Perhaps the most ingenious trick of Mike Flanagan’s chilling horror is that nothing on the surface is quite what it seems. Based on Flanagan’s earlier short film Oculus: Chapter 3 – The Man with the Plan (2006), the psychological horror avoids the mistakes of becoming yet another symptomatic and mediocre horror. After his incarceration and time spent in therapy for murdering his father, Tim (Brenton Thwaites) is reacquainted with his sister Kaylie Russell (Karen Gillan). Convinced an antique mirror is responsible for a series of murders, the superstitious siblings revisit the crime scene of their childhood to prove their father’s death was at the hands of paranormal phenomena.
The often-unpredictable narrative bends as two plots unravel at the Russell’s family house at different points in time. The present day Russell kids, often engaging in comical sibling banter, are out to ghost-bust the paranormal with an elaborate arsenal of cameras, heat detectors and clocks. As their tale unspools, the scenes are intercut with flashbacks of their childhood selves encountering the supposedly supernatural mirror for the first time. Flanagan’s film constructs an eerie and thickening uncertainty as the film’s narrative becomes hallucinatory and layered in tensions between the rational and the irrational. At one revelatory moment, Kaylie recites the long-winded and bloodied history of the mirror’s ownership, noting the several gruesome deaths in its backstory and the sceptical Tim responds by asserting the importance of “correlation and causation”. This reveals Flanagan’s sleight of hand in the film’s manipulative editing and the bending plot that incites as much as it frightens as the film cuts between time and space to separate the rational from the irrational. The shrewd direction administers a dose of suspense and the suspended disbelief in the “real” evokes Steven Soderbergh’s otherworldly purgatory Solaris (2002).
Flanagan’s modest horror is about family drama and, after some clumsy visual and aural foreplay, it climaxes in a few moments of genuine terror and fright. Composed by the Newton Brothers, the soundscape is heavy and haunting with the infrequent chirping of high-pitched alarm clocks and cell-phone ringtones to create a disarraying atmosphere. The film also displays technical skill and the scares are framed to make an impact as things creep and crawl at the fringes of the screen. When the indifferent Kaylie stares into the mirror at a warehouse of antiques, three cloaked statuettes (eerily similar to Doctor Who’s Weeping Angels) are visible in the corner of the mirror. Yet in the room there are only two. For all its playful and puzzling deceitfulness, the odd restraint in withholding scares creates a thrill of the unknown.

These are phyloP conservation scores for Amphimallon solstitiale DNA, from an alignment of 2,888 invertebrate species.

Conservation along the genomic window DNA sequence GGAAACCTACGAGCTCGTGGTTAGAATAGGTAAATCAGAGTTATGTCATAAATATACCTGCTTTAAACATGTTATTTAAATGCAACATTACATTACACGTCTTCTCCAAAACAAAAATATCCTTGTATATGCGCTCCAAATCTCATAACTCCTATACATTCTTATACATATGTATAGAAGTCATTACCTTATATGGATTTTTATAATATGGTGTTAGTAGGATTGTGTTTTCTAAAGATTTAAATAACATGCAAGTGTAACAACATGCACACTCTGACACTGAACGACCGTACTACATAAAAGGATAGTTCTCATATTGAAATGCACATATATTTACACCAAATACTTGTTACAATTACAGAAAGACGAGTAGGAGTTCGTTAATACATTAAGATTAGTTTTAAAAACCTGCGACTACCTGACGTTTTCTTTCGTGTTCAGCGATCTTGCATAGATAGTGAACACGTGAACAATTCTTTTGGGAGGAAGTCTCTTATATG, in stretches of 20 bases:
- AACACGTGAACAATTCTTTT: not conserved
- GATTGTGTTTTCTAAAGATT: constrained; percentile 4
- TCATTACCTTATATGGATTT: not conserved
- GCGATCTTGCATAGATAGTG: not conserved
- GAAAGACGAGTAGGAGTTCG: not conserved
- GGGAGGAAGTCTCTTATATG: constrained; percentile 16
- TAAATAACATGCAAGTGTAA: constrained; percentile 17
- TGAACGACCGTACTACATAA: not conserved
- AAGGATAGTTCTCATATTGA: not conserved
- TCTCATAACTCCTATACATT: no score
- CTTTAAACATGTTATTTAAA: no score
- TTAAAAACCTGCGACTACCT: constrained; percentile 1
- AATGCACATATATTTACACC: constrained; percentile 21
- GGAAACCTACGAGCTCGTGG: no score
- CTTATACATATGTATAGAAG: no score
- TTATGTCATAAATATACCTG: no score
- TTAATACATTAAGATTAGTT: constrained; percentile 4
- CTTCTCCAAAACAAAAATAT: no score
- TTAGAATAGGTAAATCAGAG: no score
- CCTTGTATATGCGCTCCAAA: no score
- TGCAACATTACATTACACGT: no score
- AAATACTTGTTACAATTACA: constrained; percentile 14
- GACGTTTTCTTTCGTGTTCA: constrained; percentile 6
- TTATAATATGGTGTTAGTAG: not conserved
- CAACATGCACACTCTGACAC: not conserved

Oculus is both mentally and physically brutal in its depictions of unravelling psyches. In one unsettling blunder, adult Kylie mistakes a light bulb for an apple, which results in her plucking bloodied shards of glass from her mouth. The novelty of Oculus is watching these characters navigate the sinister labyrinth of their childhood house where chills are tucked away behind corners and strange noises are heard behind closed doors. Surfaces can be deceiving and the mirror’s function in Oculus is to communicate the moral of the story: not everything on the surface is what it appears. Less a clichéd horror trope, the mirror reflects the absurdity of the genre by reliving bizarre circumstances and insinuating a paranormal presence is responsible rather than anything explained via correlation or causation.
Oculus does feel familiar. The tense setting of the rickety family house recalls Halloween (1978) while the weird uniformity of the suburban family unit and the shared sweetness of its child characters evokes Poltergeist (1982). Despite these similarities to other films even within the same genre, Oculus is accessible through its modern themes and scenarios. Sheer brutality is manifested in the tragic tale of everyday domestic violence that hides in plain sight. The most moving image sees the battered mother Marie Russell (Katee Sackoff) bolted to the wall and beaten by her husband. This is the real horror of Oculus and, despite the surfaced ruse of the appearing-to-be ordinary family, the post-traumatic outcome weighs heavy on the Russell kids in the modern day. The characters are also victims; the past haunts the Russell children and is what makes them seem so disturbed. Oculus taps into childhood fears and frightening personal experiences and questions adolescence as a time for finding new spooks and thrills. The moral ambiguity of the film is unsettling; the irresponsible and not-so-innocent modern day Russells are always evading reality and trying to conjure some irrational conspiracy. Tim has lost his grip on reality. Recalling the sun-smeared confessions of the delusional Isla Vista killer Elliot Rodger, he is a figure all-to-familiar in the media. The film suggests that the uncertainty of the everyday is something altogether worth fearing and it continuously revisits the line between right and wrong.
Flanagan’s shrewd and subtle horror is both steeped in mysticism and ghoulish frights and is a worthy midnight movie that will leave audiences squirming in anticipation and dread. The narrative is refreshing and sophisticatedly structured and the film’s technical skill compliments the brutality and sheer terror of certain panic-induced moments. There are those things that go bump in the night but Oculus presents something much more frightening.